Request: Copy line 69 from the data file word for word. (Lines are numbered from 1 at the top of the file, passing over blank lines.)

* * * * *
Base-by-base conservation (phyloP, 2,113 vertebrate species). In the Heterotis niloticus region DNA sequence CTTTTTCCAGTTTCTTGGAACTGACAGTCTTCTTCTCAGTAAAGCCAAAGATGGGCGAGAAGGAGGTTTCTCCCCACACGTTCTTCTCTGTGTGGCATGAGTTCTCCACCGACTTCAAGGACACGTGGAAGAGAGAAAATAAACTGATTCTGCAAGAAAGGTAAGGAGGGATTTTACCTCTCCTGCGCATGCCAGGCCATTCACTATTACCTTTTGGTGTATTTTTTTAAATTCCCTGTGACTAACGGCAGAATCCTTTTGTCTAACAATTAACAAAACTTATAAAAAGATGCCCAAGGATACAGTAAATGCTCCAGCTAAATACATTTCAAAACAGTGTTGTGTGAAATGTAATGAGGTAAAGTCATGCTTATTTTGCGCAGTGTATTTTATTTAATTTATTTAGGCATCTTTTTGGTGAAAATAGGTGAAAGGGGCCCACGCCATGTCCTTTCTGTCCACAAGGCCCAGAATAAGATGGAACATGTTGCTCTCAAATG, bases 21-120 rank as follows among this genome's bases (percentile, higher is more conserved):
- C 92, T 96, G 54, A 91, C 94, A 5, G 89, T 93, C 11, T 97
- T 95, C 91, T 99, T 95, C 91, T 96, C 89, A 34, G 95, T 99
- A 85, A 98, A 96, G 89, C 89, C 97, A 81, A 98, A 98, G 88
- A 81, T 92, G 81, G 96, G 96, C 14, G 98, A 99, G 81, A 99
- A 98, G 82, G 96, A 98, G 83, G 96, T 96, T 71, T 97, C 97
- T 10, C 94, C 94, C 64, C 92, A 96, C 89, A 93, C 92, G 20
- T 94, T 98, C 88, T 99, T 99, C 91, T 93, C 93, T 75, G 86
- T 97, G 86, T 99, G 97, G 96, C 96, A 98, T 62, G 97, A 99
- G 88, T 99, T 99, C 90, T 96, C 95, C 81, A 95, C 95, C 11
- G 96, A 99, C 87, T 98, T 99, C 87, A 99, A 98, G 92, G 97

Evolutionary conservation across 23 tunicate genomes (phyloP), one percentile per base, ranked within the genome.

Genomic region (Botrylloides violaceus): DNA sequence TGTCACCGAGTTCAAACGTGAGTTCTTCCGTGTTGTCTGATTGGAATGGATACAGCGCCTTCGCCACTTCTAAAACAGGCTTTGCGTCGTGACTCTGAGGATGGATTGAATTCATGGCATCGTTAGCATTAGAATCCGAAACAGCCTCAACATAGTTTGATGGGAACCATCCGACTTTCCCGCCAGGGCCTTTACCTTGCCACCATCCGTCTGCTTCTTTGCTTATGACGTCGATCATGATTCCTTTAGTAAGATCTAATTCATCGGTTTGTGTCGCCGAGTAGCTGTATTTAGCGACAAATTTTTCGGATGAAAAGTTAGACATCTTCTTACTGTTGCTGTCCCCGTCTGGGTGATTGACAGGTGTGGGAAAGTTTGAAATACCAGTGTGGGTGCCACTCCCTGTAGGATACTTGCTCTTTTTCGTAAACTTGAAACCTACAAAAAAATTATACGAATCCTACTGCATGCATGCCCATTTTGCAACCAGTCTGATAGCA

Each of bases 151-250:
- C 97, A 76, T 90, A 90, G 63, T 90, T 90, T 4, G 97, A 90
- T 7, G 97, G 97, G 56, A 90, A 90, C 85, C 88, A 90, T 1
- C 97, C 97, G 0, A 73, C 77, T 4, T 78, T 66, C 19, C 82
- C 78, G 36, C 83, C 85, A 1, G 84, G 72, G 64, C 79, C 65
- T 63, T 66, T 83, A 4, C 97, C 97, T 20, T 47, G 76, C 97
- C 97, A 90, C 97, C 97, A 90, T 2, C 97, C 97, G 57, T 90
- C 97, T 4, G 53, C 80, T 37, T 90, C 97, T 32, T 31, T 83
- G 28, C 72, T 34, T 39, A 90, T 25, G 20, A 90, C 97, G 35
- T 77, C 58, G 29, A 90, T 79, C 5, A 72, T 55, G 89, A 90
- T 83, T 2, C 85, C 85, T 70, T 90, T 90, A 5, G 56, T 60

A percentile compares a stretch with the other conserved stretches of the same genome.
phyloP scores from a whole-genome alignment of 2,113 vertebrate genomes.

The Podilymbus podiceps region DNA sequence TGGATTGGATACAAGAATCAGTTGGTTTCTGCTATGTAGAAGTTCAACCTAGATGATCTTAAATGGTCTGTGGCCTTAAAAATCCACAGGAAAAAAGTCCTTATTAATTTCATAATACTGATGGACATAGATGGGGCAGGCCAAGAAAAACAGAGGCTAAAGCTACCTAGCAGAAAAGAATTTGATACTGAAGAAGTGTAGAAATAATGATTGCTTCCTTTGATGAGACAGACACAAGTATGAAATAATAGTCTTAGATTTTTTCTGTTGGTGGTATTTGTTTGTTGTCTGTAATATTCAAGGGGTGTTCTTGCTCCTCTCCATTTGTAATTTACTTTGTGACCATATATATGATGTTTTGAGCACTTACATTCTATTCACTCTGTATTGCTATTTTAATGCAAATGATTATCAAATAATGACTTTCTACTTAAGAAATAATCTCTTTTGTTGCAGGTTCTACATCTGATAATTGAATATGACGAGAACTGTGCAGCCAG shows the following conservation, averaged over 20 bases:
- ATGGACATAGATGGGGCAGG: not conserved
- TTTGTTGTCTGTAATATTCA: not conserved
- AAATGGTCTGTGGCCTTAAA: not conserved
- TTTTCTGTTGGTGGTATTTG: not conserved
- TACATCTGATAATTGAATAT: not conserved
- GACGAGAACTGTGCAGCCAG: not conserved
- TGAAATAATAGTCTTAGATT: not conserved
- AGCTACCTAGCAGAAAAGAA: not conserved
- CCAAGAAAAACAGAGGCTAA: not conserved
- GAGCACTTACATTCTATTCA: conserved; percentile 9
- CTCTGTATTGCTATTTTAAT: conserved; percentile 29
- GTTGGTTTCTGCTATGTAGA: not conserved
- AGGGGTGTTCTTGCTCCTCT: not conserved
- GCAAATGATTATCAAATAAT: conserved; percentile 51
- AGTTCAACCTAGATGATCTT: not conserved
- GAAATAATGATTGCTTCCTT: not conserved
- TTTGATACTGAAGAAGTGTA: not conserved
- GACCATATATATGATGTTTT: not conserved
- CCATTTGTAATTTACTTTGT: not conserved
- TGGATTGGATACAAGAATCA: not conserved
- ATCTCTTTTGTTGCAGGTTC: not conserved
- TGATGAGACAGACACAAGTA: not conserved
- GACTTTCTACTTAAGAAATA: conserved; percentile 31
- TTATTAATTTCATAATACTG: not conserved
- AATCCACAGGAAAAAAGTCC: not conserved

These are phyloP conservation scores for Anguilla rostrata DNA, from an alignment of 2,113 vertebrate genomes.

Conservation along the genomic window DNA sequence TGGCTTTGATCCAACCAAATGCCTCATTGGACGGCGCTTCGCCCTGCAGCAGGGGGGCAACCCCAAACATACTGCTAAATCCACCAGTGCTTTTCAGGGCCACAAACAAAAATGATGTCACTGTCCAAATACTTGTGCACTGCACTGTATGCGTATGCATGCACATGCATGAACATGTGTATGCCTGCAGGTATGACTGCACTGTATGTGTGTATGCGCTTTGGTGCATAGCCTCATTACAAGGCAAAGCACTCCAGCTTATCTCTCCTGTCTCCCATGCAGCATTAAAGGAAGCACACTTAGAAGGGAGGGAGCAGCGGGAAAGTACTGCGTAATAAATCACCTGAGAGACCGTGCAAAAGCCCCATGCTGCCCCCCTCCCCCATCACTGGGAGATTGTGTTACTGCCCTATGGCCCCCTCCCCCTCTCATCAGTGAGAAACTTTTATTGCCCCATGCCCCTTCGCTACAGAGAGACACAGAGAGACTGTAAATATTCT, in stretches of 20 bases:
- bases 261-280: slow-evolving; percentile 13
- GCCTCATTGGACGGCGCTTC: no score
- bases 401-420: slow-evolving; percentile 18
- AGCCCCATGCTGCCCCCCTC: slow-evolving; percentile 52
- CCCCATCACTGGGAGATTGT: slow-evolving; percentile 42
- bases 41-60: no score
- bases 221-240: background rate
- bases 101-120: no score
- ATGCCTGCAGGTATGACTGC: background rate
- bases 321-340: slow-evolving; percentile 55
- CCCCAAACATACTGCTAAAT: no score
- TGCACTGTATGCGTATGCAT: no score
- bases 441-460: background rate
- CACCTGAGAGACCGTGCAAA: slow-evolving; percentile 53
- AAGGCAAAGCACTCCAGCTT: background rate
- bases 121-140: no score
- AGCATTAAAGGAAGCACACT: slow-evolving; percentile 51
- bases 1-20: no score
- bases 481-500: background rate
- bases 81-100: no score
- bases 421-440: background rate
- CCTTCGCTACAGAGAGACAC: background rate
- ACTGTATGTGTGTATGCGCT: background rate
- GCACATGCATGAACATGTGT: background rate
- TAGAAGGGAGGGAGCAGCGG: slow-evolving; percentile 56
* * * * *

- AAGGCAAAGCACTCCAGCTT: background rate